Der Spiegel Says Telegram Gave User Data to German Police in Fight against Terrorism, Child Abuse

Bitdefender Mobile

Messaging service Telegram has reportedly surrendered user data to German authorities despite maintaining on its website that it never ceded to such requests.

Telegram is a cross-platform instant messaging (IM) service best known for its minimal data collection practices and end-to-end encryption (E2EE) qualities that let users communicate without fear of eavesdropping by authorities. Until this report claimed otherwise.

Prominent German newsmagazine  Der Spiegel reported, citing unnamed sources, that (Google translated):

Contrary to what has been publicly stated so far, the operators of the messenger app Telegram have released user data to the Federal Criminal Police Office (BKA) in several cases. According to SPIEGEL information, this was data from suspects in the areas of child abuse and terrorism. In the case of violations of other criminal offenses, it is still difficult for German investigators to obtain information from Telegram, according to security circles.

While the news is certainly welcome from an ethical standpoint, the report sits at odds with Telegram’s claims that it has never disclosed user data to any third party.

“To this day, we have disclosed 0 bytes of user data to third parties, including governments,” reads a portion of the FAQ section titled Do you process data requests?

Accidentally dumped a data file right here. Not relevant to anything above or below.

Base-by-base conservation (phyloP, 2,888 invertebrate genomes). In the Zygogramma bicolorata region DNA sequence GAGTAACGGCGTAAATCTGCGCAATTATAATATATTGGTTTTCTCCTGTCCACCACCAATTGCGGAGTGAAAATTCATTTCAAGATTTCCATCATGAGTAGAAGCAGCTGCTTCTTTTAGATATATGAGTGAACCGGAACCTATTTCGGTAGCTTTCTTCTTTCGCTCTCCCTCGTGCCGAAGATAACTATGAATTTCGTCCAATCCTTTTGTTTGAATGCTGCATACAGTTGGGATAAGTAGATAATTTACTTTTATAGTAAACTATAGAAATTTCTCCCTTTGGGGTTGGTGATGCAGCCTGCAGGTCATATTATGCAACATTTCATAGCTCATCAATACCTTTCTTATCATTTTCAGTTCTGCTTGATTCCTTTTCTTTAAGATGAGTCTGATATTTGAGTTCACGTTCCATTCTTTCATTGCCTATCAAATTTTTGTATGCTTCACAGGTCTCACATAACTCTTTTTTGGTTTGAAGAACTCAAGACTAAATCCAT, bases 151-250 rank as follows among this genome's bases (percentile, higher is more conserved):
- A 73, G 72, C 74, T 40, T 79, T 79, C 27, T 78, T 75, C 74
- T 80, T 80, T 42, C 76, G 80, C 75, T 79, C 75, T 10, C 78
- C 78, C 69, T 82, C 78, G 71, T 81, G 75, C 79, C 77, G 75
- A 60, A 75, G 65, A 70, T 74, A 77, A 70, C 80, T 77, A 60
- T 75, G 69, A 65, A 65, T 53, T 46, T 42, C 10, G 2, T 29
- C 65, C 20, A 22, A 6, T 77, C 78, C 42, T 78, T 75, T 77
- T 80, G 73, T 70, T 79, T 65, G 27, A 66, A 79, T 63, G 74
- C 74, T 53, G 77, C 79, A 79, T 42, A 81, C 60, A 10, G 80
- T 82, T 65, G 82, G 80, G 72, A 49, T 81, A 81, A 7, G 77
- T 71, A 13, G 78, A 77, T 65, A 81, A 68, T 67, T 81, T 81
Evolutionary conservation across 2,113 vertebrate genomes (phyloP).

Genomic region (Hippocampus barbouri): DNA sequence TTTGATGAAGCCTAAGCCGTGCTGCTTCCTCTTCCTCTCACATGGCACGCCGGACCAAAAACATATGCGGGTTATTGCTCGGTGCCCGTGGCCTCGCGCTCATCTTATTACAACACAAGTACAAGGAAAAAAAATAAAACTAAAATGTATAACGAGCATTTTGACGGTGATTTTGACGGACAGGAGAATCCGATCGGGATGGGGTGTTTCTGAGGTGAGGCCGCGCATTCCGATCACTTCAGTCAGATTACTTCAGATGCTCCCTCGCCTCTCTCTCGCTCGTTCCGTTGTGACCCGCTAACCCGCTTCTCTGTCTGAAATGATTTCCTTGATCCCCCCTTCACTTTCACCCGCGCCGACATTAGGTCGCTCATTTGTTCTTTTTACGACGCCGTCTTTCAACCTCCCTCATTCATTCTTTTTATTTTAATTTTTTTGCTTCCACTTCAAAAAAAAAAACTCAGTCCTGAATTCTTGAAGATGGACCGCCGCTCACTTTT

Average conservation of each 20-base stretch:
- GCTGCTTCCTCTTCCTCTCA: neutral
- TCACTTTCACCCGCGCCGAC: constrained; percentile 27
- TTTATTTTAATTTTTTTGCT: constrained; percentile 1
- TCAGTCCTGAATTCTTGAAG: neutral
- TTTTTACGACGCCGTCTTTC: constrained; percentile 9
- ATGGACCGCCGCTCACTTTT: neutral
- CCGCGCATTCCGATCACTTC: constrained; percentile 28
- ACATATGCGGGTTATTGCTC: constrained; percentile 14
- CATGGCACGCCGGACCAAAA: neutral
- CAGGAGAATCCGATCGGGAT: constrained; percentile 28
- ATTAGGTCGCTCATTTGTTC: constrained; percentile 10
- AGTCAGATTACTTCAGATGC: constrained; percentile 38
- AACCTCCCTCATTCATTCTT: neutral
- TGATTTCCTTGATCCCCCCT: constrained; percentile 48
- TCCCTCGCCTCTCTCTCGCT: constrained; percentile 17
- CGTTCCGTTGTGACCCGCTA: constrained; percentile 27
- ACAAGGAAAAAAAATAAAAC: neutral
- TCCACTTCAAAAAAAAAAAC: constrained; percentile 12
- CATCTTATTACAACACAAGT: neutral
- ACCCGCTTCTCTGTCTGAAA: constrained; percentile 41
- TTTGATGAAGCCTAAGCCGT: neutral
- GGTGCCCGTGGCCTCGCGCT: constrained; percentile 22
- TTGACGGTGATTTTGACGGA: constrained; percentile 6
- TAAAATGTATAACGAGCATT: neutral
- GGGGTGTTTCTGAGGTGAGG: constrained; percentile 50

The FAQ goes on to explain why its encryption mechanism is so strong and what it would take for Telegram to actually surrender any data:

“To protect the data that is not covered by end-to-end encryption, Telegram uses a distributed infrastructure. Cloud chat data is stored in multiple data centers around the globe that are controlled by different legal entities spread across different jurisdictions. The relevant decryption keys are split into parts and are never kept in the same place as the data they protect. As a result, several court orders from different jurisdictions are required to force us to give up any data.”

The company’s privacy policy also reveals that, if it receives a court order in relation to terrorism, it may disclose the suspect’s IP address and phone number to the relevant authorities.

“So far, this has never happened,” the privacy policy states. “When it does, we will include it in a semiannual transparency report published at:”

Telegram has yet to publish any such report.

Telegram is blocked by some governments, including Iran, China and Pakistan. Russia notably blocked Telegram for years before lifting the ban in 2020.

The service has more than 500 million monthly active users as of January 2021. It is thought to be the most downloaded app worldwide, with 1 billion downloads globally as of late August 2021.